Wedding Planning (Part 4): Wedding Insurance – Is it worth it?

© Beatrici Photography  - www.beatriciphotography.co.uk

© Beatrici Photography – http://www.beatriciphotography.co.uk

When we were planning our wedding, I spent a fair amount of time reading forums, blogs and facebook groups aimed at brides.  I knew what type of wedding I wanted and generally how I wanted it to flow.  I knew what sort of things I would need to arrange, like flowers and caterers and DJs, but didn’t put much consideration into wedding insurance.

After reading loads online about how important it actually was to have, I began to do my own research.  I spoke with my fiance about it, and we both agreed that for the cost of it, it may be worth while to take out a policy.

Initially in my search, I was a bit overwhelmed with how many options there actually were and what coverage levels were available.

Firstly, you need to decide if it’s worth it,  but if you’re a couple planning to spend a fortune on your wedding day, a few extra quid to cover the possible accidents is likely worth it. The average cost of a wedding in the UK is circa £20,000 and mostly policies start around £39.  It will essentially cover you financially is something ruins your big day or has to be cancelled or postponed.

Whether or not you actually need it probably depends on how much you’re spending on your wedding day, but for peace of mind, I would recommend it; however, do keep in mind that if you’ve paid for anything with a credit card and something goes wrong, you should be able to claim your money back from your credit card provider using section 75 of the Consumer Credit Act.  Before you do buy though, take a look at your home insurance policy as it may have a provision for weddings.

What’s typically included? 

  • cancellation or rearrangement of a wedding or reception due to accident, illness or bereavement within the main wedding party;
  • if a supplier goes out of business.
  • Some policies also cover loss or damage due to accident, fire or theft to the main wedding outfits, presents, rings, cake and flowers, as well as the cost to retake photos and video, failure or hire cars and personal liability & legal expenses.

What isn’t covered? 

  • You can’t make a claim for a situation you already knew about;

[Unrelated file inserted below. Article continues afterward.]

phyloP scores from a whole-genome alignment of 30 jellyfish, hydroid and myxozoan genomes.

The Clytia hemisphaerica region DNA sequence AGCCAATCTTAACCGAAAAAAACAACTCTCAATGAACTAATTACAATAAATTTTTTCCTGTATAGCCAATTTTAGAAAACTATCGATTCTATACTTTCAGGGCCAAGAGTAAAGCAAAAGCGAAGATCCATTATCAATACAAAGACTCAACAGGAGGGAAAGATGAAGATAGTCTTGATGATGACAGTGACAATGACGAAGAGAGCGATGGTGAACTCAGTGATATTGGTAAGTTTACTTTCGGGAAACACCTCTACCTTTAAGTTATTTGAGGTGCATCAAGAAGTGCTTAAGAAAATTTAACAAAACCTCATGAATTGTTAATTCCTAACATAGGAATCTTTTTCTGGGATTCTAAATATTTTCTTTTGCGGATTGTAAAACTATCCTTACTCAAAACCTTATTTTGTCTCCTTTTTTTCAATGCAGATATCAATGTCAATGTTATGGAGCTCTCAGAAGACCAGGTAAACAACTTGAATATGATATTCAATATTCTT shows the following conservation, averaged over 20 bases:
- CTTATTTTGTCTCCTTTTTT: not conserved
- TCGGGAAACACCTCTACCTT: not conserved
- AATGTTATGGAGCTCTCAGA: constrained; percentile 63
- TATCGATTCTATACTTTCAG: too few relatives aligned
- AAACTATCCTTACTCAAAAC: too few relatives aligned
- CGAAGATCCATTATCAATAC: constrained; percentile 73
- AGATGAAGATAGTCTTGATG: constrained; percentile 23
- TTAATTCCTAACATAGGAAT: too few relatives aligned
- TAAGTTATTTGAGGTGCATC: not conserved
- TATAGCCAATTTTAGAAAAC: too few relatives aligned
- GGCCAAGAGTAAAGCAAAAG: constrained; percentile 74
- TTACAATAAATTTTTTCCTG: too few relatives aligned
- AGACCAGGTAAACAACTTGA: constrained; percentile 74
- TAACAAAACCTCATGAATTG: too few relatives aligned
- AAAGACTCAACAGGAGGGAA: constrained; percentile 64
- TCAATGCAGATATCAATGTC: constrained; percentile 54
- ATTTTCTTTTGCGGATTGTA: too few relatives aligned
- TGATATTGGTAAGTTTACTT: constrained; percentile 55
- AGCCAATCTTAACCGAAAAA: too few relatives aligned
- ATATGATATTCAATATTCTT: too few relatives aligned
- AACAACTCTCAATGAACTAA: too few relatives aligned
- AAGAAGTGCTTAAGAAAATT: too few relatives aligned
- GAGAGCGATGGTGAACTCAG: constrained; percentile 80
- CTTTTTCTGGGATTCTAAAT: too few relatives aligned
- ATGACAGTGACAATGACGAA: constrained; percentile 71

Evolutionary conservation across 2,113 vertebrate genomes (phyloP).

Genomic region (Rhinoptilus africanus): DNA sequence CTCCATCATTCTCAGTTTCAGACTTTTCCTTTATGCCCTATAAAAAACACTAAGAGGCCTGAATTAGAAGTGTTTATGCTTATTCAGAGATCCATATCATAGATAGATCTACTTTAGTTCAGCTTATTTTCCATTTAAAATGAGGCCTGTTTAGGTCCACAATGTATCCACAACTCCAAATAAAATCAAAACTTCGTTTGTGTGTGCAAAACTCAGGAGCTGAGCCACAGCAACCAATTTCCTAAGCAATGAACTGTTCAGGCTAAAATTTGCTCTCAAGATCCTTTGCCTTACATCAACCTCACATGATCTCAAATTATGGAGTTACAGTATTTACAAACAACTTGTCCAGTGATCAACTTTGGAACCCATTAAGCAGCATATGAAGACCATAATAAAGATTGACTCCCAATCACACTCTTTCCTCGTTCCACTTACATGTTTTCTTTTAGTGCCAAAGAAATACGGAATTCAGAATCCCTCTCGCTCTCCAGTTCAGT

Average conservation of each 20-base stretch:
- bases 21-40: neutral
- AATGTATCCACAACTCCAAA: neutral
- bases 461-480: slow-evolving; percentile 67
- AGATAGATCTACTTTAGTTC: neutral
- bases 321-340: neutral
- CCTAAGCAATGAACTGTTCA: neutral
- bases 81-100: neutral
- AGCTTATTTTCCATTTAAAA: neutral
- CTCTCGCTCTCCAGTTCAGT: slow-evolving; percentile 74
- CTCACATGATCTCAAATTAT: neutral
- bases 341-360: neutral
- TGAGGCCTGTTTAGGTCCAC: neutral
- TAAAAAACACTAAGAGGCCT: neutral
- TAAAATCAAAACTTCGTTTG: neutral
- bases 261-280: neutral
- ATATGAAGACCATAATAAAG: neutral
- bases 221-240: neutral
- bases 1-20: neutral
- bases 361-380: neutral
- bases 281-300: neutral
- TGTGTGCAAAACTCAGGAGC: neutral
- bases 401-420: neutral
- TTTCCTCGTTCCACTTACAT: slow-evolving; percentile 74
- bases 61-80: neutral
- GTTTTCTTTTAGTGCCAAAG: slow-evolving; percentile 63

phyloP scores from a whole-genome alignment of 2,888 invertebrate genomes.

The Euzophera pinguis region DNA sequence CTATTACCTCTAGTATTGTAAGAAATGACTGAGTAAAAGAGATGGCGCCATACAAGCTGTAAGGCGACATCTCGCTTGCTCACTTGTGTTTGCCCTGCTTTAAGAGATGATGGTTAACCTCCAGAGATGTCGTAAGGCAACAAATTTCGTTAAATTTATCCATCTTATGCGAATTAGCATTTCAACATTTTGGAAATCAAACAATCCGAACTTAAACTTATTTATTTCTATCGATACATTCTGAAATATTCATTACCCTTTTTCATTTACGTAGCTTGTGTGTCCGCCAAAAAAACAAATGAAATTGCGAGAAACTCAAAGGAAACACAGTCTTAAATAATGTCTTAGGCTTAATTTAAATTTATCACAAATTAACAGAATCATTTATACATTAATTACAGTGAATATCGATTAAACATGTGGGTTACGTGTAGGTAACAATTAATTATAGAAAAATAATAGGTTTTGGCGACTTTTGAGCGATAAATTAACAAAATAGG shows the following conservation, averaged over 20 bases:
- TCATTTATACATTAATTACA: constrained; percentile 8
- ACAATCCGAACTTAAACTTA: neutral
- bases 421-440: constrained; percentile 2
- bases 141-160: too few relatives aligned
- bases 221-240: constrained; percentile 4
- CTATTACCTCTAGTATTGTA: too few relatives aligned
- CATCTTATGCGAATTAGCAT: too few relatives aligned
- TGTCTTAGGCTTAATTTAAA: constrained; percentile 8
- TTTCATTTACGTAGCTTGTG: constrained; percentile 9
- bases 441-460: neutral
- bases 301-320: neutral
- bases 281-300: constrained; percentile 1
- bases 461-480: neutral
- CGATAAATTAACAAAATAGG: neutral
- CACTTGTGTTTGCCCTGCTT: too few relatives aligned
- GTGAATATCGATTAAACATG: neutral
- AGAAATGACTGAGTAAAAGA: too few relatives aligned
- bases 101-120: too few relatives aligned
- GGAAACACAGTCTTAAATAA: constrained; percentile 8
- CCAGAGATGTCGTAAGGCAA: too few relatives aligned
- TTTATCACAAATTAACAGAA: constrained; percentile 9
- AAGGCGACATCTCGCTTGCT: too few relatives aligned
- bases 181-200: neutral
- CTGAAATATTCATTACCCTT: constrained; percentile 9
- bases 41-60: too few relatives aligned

• if your partner changes their mind and you need to cancel the wedding;
  • if you decide you cannot afford to go ahead with your wedding plans;
  • most insurers have strict rules on theft too, so make sure to check what’s included;
  • Honeymoons aren’t usually covered.

To estimate the level of insurance you need, create a spreadsheet with either the actual costs or realistic estimates for your big day.  For a rough idea of what you may need to plan / book, read more on an earlier post I did about suppliers.  Don’t forget to include the cost of gifts in your budget when you’re thinking wedding insurance.

First Direct research shows that the average wedding gift was worth £51 in 2012, with the average UK wedding hosting 96 guests. The bank says couples will typically receive £4,896 worth of gifts on their big day.

We ended up going with Debenhams for our insurance.  As part of the package, we got a gift voucher with the coverage level we purchased.  In the end, we didn’t need the insurance; however, I did try to make a claim before our wedding due to our caterers.

We wanted to sack our caterers because they were absolute rubbish .  We had so many issues with them, but it was after we had already paid our £1000 non-refundable deposit.  I contacted Debenhams to see if we could make a claim against them, but unfortunately, we were unable to.  In order for us to make a claim against them, they would have had to have not provided the service – essentially meaning, we would have to go through with having them as our caterers and if it went tits up (which it did), then we could claim.

After the wedding, and we had already shelled out £6k, we tried to make a claim against them, but because they provided the service (although it was horrendous), we were unable to make a claim, so we were out thousands of pounds for a horrible service.

Was the insurance worth it?  For peace of mind, it was.  In actuality, we didn’t need the insurance and the only issue we had with our wedding was with our caterers not being brilliant (read: absolute shit).

Are you getting married soon?  Do you plan to take out wedding insurance?

Erin + Stuart - Previews2.jpg

 

 

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